Alstom plans to open a railcar refurbishing plant on Mare Island west of downtown Vallejo, Calif., northeast of San Francisco on the east shore of San Pablo Bay.
"Alstom Transportation will be required to maintain rail lines leading from its Mare Island base at the former shipyard Building 599, said Jason Keadjian, spokesman for island developer Lennar Mare Island.
The site had been used by Kinki Sharyo Co. Ltd. to build light rail transit cars for Santa Clara Valley Transportation Authority’s LRT system centered in San Jose. Alstom plans to lease at least 112,000 square feet of space on Mare Island.
Alstom’s move could aid the company’s plan to bid on at least a portion of California’s $44 billion high speed rail project now being developed, though initially the site would be used for railcar remanufacturing.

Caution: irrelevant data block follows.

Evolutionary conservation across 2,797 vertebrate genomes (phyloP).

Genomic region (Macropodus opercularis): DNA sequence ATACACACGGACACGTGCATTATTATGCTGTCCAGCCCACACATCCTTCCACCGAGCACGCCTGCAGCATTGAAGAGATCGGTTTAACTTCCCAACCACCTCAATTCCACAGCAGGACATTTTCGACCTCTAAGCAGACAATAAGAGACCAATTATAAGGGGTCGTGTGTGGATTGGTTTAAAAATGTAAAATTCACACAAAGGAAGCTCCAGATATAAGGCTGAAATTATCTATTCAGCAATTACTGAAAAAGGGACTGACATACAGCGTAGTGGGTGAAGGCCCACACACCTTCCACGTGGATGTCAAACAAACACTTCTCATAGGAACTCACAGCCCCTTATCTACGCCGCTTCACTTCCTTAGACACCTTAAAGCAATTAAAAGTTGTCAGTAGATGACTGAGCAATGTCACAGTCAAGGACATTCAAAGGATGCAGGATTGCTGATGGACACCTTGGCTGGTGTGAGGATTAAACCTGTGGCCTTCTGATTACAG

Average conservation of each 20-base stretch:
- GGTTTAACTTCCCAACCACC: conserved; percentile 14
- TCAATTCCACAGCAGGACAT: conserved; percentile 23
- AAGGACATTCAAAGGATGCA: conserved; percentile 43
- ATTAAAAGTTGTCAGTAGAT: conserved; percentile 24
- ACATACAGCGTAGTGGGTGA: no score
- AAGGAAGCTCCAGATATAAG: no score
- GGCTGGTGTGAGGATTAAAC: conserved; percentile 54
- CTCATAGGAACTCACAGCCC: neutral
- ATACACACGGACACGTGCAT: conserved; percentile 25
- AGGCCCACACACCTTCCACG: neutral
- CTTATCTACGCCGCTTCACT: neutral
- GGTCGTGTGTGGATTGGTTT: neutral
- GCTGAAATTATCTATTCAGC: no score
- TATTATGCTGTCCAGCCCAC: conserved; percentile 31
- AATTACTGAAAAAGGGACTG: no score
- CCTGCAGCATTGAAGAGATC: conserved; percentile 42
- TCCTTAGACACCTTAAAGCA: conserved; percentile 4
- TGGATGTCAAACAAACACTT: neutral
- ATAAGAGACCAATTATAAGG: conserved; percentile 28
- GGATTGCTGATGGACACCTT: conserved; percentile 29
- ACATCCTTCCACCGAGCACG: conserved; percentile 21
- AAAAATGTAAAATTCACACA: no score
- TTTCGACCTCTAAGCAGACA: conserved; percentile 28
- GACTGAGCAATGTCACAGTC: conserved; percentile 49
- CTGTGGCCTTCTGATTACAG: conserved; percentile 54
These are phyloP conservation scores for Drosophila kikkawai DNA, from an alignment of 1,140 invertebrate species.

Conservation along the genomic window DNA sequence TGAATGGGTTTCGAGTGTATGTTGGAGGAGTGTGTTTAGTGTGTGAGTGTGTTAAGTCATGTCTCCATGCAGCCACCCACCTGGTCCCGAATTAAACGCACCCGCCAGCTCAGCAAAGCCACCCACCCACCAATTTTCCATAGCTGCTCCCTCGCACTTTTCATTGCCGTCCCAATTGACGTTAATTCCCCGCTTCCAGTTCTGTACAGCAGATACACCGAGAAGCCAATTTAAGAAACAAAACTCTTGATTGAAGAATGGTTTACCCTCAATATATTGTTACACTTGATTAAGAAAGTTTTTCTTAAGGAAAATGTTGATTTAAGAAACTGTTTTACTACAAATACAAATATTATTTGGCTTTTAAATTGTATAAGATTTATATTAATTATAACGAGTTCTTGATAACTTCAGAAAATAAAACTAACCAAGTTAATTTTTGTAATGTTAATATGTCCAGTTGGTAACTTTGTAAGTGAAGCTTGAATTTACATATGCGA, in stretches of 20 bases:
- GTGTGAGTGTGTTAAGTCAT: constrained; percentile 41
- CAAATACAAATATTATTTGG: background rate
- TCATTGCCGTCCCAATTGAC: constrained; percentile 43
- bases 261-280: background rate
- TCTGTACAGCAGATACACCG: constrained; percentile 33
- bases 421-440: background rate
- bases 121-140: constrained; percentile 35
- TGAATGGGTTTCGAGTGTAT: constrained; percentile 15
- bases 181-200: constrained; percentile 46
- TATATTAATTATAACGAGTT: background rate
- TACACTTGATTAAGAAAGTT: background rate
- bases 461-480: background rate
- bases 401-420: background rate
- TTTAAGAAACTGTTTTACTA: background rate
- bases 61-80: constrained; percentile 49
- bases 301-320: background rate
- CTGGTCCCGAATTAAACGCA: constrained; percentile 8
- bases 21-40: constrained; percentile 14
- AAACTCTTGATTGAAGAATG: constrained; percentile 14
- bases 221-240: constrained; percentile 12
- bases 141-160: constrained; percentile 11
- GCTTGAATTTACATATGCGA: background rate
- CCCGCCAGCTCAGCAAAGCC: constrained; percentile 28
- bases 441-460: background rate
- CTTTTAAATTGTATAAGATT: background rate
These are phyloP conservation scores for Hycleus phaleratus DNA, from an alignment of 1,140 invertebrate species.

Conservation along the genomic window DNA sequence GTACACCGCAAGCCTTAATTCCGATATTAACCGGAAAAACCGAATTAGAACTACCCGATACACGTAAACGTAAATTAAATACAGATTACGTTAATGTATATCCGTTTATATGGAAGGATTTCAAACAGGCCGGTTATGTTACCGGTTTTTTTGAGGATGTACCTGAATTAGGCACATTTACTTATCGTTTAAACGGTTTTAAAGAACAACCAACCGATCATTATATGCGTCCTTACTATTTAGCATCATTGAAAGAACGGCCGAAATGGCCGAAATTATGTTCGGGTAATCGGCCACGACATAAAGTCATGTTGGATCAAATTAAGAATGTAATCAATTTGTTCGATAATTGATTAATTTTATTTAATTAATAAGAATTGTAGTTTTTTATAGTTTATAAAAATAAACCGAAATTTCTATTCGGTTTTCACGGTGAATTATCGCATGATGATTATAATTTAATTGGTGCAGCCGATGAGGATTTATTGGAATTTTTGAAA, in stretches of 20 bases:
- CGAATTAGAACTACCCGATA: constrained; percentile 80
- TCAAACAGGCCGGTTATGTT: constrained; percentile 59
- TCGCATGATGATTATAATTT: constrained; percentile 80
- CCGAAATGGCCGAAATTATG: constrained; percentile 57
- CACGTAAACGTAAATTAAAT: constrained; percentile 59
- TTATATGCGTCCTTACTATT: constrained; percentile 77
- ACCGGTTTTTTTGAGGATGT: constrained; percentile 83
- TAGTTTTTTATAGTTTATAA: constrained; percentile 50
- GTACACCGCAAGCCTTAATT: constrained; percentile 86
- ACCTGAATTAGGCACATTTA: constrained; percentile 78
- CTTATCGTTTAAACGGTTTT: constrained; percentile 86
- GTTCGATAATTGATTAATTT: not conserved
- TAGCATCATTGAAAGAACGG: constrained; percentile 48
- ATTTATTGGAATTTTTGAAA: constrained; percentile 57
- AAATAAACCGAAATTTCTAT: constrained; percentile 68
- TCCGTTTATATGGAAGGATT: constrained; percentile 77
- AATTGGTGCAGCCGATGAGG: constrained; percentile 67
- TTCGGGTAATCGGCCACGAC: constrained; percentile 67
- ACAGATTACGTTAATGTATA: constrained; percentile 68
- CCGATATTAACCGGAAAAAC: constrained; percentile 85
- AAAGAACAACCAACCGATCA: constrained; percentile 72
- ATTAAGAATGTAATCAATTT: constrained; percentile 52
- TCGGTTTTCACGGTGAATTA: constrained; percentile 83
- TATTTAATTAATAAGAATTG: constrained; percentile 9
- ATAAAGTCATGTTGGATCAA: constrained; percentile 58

Buffeted by budget shortfalls in both operating and capital construction budgets, Elliot G. Sander announced his resignation, effective May 22, as executive director of New York’s Metropolitan Transportation Authority. The resignation came even as Gov. David Paterson signed legislation easing the fare increases, and eliminating many proposed service cuts, for the massive system.
Observers say the resignation gives Gov. Paterson wide latitude in appointing a successor, with some noting the governor considered Sander not respectful enough of the political landscape. Without mentioning Sander specifically, Paterson declared, “We’re going to have a widespread cleanup and cleanout of the MTA and start getting this place working in an effective way.”